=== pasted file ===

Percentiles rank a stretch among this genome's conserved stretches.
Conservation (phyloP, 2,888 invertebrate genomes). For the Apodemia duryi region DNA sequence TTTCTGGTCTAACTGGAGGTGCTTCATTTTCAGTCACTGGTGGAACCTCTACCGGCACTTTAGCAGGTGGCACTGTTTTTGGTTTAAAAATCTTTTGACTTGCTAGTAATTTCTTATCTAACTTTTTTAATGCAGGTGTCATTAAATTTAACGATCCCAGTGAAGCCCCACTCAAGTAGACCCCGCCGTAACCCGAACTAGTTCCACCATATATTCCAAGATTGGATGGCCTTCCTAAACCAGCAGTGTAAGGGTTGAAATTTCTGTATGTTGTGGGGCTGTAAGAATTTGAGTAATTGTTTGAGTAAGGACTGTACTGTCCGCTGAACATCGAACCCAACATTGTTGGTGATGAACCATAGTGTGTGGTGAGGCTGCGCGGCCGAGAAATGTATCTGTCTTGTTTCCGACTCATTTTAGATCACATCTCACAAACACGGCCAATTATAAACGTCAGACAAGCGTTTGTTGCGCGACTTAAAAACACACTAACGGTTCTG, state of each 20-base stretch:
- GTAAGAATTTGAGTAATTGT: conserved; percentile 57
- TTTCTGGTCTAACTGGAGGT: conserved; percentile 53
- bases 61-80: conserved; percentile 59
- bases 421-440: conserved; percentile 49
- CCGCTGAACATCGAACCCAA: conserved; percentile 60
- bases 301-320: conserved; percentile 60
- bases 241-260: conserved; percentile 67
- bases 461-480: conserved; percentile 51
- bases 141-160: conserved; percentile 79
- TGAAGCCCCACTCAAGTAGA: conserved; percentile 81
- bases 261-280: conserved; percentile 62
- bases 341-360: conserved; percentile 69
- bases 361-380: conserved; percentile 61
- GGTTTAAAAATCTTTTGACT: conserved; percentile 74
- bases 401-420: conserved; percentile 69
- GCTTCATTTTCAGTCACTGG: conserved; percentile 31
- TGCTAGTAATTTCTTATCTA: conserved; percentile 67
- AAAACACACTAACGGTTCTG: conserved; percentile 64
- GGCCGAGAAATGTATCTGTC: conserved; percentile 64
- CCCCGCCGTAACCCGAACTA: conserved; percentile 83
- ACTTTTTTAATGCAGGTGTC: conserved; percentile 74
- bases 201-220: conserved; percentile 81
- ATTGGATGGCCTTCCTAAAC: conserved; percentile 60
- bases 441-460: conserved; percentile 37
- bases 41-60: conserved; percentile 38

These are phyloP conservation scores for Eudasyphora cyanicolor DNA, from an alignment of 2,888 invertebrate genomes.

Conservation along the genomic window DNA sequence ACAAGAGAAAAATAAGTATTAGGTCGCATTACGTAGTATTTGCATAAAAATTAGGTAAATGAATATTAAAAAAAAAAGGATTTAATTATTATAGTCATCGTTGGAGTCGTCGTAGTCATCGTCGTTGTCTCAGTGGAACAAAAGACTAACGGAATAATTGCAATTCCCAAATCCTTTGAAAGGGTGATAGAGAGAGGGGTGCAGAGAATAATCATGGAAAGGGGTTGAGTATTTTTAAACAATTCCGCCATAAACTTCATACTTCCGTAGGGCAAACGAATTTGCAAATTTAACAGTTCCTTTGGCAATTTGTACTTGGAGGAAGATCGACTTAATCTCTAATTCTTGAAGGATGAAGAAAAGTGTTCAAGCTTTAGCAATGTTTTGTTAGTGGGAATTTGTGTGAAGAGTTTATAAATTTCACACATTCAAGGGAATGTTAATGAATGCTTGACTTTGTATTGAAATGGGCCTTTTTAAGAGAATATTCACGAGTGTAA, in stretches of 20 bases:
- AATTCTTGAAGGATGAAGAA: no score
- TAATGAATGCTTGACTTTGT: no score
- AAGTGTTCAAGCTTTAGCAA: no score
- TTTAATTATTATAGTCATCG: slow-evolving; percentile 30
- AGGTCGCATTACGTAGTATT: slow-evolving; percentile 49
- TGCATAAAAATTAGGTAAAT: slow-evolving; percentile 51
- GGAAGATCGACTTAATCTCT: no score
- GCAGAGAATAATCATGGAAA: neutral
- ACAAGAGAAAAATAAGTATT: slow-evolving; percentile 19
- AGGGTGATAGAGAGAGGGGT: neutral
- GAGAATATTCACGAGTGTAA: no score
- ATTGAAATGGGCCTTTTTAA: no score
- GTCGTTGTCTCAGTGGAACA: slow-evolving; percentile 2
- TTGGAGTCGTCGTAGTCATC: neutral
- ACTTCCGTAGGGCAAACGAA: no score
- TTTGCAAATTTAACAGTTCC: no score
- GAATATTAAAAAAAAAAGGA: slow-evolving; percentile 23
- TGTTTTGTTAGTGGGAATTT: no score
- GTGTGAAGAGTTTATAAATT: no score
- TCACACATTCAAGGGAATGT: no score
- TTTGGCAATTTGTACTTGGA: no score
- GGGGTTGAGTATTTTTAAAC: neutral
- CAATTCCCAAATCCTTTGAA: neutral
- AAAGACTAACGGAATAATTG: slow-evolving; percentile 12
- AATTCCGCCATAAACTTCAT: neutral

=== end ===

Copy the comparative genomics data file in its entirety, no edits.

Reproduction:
Percentiles rank a stretch among this genome's conserved stretches.
Conservation (phyloP, 2,888 invertebrate genomes). For the Apodemia duryi region DNA sequence TTTCTGGTCTAACTGGAGGTGCTTCATTTTCAGTCACTGGTGGAACCTCTACCGGCACTTTAGCAGGTGGCACTGTTTTTGGTTTAAAAATCTTTTGACTTGCTAGTAATTTCTTATCTAACTTTTTTAATGCAGGTGTCATTAAATTTAACGATCCCAGTGAAGCCCCACTCAAGTAGACCCCGCCGTAACCCGAACTAGTTCCACCATATATTCCAAGATTGGATGGCCTTCCTAAACCAGCAGTGTAAGGGTTGAAATTTCTGTATGTTGTGGGGCTGTAAGAATTTGAGTAATTGTTTGAGTAAGGACTGTACTGTCCGCTGAACATCGAACCCAACATTGTTGGTGATGAACCATAGTGTGTGGTGAGGCTGCGCGGCCGAGAAATGTATCTGTCTTGTTTCCGACTCATTTTAGATCACATCTCACAAACACGGCCAATTATAAACGTCAGACAAGCGTTTGTTGCGCGACTTAAAAACACACTAACGGTTCTG, state of each 20-base stretch:
- GTAAGAATTTGAGTAATTGT: conserved; percentile 57
- TTTCTGGTCTAACTGGAGGT: conserved; percentile 53
- bases 61-80: conserved; percentile 59
- bases 421-440: conserved; percentile 49
- CCGCTGAACATCGAACCCAA: conserved; percentile 60
- bases 301-320: conserved; percentile 60
- bases 241-260: conserved; percentile 67
- bases 461-480: conserved; percentile 51
- bases 141-160: conserved; percentile 79
- TGAAGCCCCACTCAAGTAGA: conserved; percentile 81
- bases 261-280: conserved; percentile 62
- bases 341-360: conserved; percentile 69
- bases 361-380: conserved; percentile 61
- GGTTTAAAAATCTTTTGACT: conserved; percentile 74
- bases 401-420: conserved; percentile 69
- GCTTCATTTTCAGTCACTGG: conserved; percentile 31
- TGCTAGTAATTTCTTATCTA: conserved; percentile 67
- AAAACACACTAACGGTTCTG: conserved; percentile 64
- GGCCGAGAAATGTATCTGTC: conserved; percentile 64
- CCCCGCCGTAACCCGAACTA: conserved; percentile 83
- ACTTTTTTAATGCAGGTGTC: conserved; percentile 74
- bases 201-220: conserved; percentile 81
- ATTGGATGGCCTTCCTAAAC: conserved; percentile 60
- bases 441-460: conserved; percentile 37
- bases 41-60: conserved; percentile 38

These are phyloP conservation scores for Eudasyphora cyanicolor DNA, from an alignment of 2,888 invertebrate genomes.

Conservation along the genomic window DNA sequence ACAAGAGAAAAATAAGTATTAGGTCGCATTACGTAGTATTTGCATAAAAATTAGGTAAATGAATATTAAAAAAAAAAGGATTTAATTATTATAGTCATCGTTGGAGTCGTCGTAGTCATCGTCGTTGTCTCAGTGGAACAAAAGACTAACGGAATAATTGCAATTCCCAAATCCTTTGAAAGGGTGATAGAGAGAGGGGTGCAGAGAATAATCATGGAAAGGGGTTGAGTATTTTTAAACAATTCCGCCATAAACTTCATACTTCCGTAGGGCAAACGAATTTGCAAATTTAACAGTTCCTTTGGCAATTTGTACTTGGAGGAAGATCGACTTAATCTCTAATTCTTGAAGGATGAAGAAAAGTGTTCAAGCTTTAGCAATGTTTTGTTAGTGGGAATTTGTGTGAAGAGTTTATAAATTTCACACATTCAAGGGAATGTTAATGAATGCTTGACTTTGTATTGAAATGGGCCTTTTTAAGAGAATATTCACGAGTGTAA, in stretches of 20 bases:
- AATTCTTGAAGGATGAAGAA: no score
- TAATGAATGCTTGACTTTGT: no score
- AAGTGTTCAAGCTTTAGCAA: no score
- TTTAATTATTATAGTCATCG: slow-evolving; percentile 30
- AGGTCGCATTACGTAGTATT: slow-evolving; percentile 49
- TGCATAAAAATTAGGTAAAT: slow-evolving; percentile 51
- GGAAGATCGACTTAATCTCT: no score
- GCAGAGAATAATCATGGAAA: neutral
- ACAAGAGAAAAATAAGTATT: slow-evolving; percentile 19
- AGGGTGATAGAGAGAGGGGT: neutral
- GAGAATATTCACGAGTGTAA: no score
- ATTGAAATGGGCCTTTTTAA: no score
- GTCGTTGTCTCAGTGGAACA: slow-evolving; percentile 2
- TTGGAGTCGTCGTAGTCATC: neutral
- ACTTCCGTAGGGCAAACGAA: no score
- TTTGCAAATTTAACAGTTCC: no score
- GAATATTAAAAAAAAAAGGA: slow-evolving; percentile 23
- TGTTTTGTTAGTGGGAATTT: no score
- GTGTGAAGAGTTTATAAATT: no score
- TCACACATTCAAGGGAATGT: no score
- TTTGGCAATTTGTACTTGGA: no score
- GGGGTTGAGTATTTTTAAAC: neutral
- CAATTCCCAAATCCTTTGAA: neutral
- AAAGACTAACGGAATAATTG: slow-evolving; percentile 12
- AATTCCGCCATAAACTTCAT: neutral